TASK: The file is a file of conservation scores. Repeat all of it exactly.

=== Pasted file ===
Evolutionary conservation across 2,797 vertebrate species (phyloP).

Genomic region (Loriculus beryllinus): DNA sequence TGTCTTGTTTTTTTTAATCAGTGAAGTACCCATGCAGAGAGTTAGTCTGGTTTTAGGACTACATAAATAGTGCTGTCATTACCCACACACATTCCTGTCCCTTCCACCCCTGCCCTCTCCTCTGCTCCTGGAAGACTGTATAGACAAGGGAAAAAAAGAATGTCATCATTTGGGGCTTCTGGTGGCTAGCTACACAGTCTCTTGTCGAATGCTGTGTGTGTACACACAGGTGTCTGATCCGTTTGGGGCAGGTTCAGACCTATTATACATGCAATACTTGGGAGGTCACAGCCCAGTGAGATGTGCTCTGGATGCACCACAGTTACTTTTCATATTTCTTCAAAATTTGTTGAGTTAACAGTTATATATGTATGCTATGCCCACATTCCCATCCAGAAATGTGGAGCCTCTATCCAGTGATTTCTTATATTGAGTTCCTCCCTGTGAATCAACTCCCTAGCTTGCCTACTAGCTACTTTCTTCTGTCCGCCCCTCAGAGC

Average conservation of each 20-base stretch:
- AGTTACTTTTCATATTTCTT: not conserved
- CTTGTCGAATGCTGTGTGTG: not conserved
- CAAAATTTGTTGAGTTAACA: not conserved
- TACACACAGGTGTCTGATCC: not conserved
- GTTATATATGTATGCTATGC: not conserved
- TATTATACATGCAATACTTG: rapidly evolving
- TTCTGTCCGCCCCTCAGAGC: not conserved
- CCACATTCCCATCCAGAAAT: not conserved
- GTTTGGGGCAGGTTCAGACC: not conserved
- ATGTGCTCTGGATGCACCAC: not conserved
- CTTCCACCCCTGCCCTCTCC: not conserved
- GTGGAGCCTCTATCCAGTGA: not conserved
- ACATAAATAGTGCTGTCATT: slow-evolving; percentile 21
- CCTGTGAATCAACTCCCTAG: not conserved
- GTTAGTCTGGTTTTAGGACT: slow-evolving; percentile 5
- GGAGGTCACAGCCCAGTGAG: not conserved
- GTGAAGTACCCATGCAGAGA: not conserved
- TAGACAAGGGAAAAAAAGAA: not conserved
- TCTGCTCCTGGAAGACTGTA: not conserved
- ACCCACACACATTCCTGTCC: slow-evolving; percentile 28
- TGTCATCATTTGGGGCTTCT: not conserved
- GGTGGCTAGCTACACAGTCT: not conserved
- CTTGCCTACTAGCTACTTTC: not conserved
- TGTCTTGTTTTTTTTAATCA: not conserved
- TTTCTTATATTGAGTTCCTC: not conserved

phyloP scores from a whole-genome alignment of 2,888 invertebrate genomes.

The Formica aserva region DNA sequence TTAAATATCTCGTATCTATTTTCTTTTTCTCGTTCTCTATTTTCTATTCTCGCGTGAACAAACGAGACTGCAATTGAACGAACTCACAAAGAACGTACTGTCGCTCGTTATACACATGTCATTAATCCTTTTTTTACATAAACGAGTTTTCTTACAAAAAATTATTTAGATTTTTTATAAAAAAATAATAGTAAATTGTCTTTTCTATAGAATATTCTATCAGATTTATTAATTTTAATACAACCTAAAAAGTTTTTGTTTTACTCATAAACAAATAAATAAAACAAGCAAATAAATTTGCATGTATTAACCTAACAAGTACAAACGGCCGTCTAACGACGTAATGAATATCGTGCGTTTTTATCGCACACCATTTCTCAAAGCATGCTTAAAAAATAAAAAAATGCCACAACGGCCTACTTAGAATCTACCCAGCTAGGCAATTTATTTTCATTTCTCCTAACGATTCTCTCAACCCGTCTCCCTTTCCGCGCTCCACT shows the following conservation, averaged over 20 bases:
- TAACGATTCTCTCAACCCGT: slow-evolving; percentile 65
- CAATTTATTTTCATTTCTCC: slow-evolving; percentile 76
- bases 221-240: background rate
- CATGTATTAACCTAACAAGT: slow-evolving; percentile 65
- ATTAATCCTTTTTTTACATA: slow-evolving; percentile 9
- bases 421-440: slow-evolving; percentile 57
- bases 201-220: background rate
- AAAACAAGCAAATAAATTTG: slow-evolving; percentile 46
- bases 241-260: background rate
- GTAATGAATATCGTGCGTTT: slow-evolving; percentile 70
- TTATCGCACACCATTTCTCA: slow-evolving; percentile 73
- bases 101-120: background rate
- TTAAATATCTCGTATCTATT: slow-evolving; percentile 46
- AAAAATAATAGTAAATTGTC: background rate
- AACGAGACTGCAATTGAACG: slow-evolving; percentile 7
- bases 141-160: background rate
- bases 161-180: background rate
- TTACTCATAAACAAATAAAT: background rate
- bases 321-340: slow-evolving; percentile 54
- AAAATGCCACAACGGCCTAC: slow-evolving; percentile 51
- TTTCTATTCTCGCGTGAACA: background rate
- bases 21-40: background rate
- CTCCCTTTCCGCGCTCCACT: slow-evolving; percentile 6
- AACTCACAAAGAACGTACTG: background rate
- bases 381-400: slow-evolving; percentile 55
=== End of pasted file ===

Evolutionary conservation across 2,797 vertebrate species (phyloP).

Genomic region (Loriculus beryllinus): DNA sequence TGTCTTGTTTTTTTTAATCAGTGAAGTACCCATGCAGAGAGTTAGTCTGGTTTTAGGACTACATAAATAGTGCTGTCATTACCCACACACATTCCTGTCCCTTCCACCCCTGCCCTCTCCTCTGCTCCTGGAAGACTGTATAGACAAGGGAAAAAAAGAATGTCATCATTTGGGGCTTCTGGTGGCTAGCTACACAGTCTCTTGTCGAATGCTGTGTGTGTACACACAGGTGTCTGATCCGTTTGGGGCAGGTTCAGACCTATTATACATGCAATACTTGGGAGGTCACAGCCCAGTGAGATGTGCTCTGGATGCACCACAGTTACTTTTCATATTTCTTCAAAATTTGTTGAGTTAACAGTTATATATGTATGCTATGCCCACATTCCCATCCAGAAATGTGGAGCCTCTATCCAGTGATTTCTTATATTGAGTTCCTCCCTGTGAATCAACTCCCTAGCTTGCCTACTAGCTACTTTCTTCTGTCCGCCCCTCAGAGC

Average conservation of each 20-base stretch:
- AGTTACTTTTCATATTTCTT: not conserved
- CTTGTCGAATGCTGTGTGTG: not conserved
- CAAAATTTGTTGAGTTAACA: not conserved
- TACACACAGGTGTCTGATCC: not conserved
- GTTATATATGTATGCTATGC: not conserved
- TATTATACATGCAATACTTG: rapidly evolving
- TTCTGTCCGCCCCTCAGAGC: not conserved
- CCACATTCCCATCCAGAAAT: not conserved
- GTTTGGGGCAGGTTCAGACC: not conserved
- ATGTGCTCTGGATGCACCAC: not conserved
- CTTCCACCCCTGCCCTCTCC: not conserved
- GTGGAGCCTCTATCCAGTGA: not conserved
- ACATAAATAGTGCTGTCATT: slow-evolving; percentile 21
- CCTGTGAATCAACTCCCTAG: not conserved
- GTTAGTCTGGTTTTAGGACT: slow-evolving; percentile 5
- GGAGGTCACAGCCCAGTGAG: not conserved
- GTGAAGTACCCATGCAGAGA: not conserved
- TAGACAAGGGAAAAAAAGAA: not conserved
- TCTGCTCCTGGAAGACTGTA: not conserved
- ACCCACACACATTCCTGTCC: slow-evolving; percentile 28
- TGTCATCATTTGGGGCTTCT: not conserved
- GGTGGCTAGCTACACAGTCT: not conserved
- CTTGCCTACTAGCTACTTTC: not conserved
- TGTCTTGTTTTTTTTAATCA: not conserved
- TTTCTTATATTGAGTTCCTC: not conserved

phyloP scores from a whole-genome alignment of 2,888 invertebrate genomes.

The Formica aserva region DNA sequence TTAAATATCTCGTATCTATTTTCTTTTTCTCGTTCTCTATTTTCTATTCTCGCGTGAACAAACGAGACTGCAATTGAACGAACTCACAAAGAACGTACTGTCGCTCGTTATACACATGTCATTAATCCTTTTTTTACATAAACGAGTTTTCTTACAAAAAATTATTTAGATTTTTTATAAAAAAATAATAGTAAATTGTCTTTTCTATAGAATATTCTATCAGATTTATTAATTTTAATACAACCTAAAAAGTTTTTGTTTTACTCATAAACAAATAAATAAAACAAGCAAATAAATTTGCATGTATTAACCTAACAAGTACAAACGGCCGTCTAACGACGTAATGAATATCGTGCGTTTTTATCGCACACCATTTCTCAAAGCATGCTTAAAAAATAAAAAAATGCCACAACGGCCTACTTAGAATCTACCCAGCTAGGCAATTTATTTTCATTTCTCCTAACGATTCTCTCAACCCGTCTCCCTTTCCGCGCTCCACT shows the following conservation, averaged over 20 bases:
- TAACGATTCTCTCAACCCGT: slow-evolving; percentile 65
- CAATTTATTTTCATTTCTCC: slow-evolving; percentile 76
- bases 221-240: background rate
- CATGTATTAACCTAACAAGT: slow-evolving; percentile 65
- ATTAATCCTTTTTTTACATA: slow-evolving; percentile 9
- bases 421-440: slow-evolving; percentile 57
- bases 201-220: background rate
- AAAACAAGCAAATAAATTTG: slow-evolving; percentile 46
- bases 241-260: background rate
- GTAATGAATATCGTGCGTTT: slow-evolving; percentile 70
- TTATCGCACACCATTTCTCA: slow-evolving; percentile 73
- bases 101-120: background rate
- TTAAATATCTCGTATCTATT: slow-evolving; percentile 46
- AAAAATAATAGTAAATTGTC: background rate
- AACGAGACTGCAATTGAACG: slow-evolving; percentile 7
- bases 141-160: background rate
- bases 161-180: background rate
- TTACTCATAAACAAATAAAT: background rate
- bases 321-340: slow-evolving; percentile 54
- AAAATGCCACAACGGCCTAC: slow-evolving; percentile 51
- TTTCTATTCTCGCGTGAACA: background rate
- bases 21-40: background rate
- CTCCCTTTCCGCGCTCCACT: slow-evolving; percentile 6
- AACTCACAAAGAACGTACTG: background rate
- bases 381-400: slow-evolving; percentile 55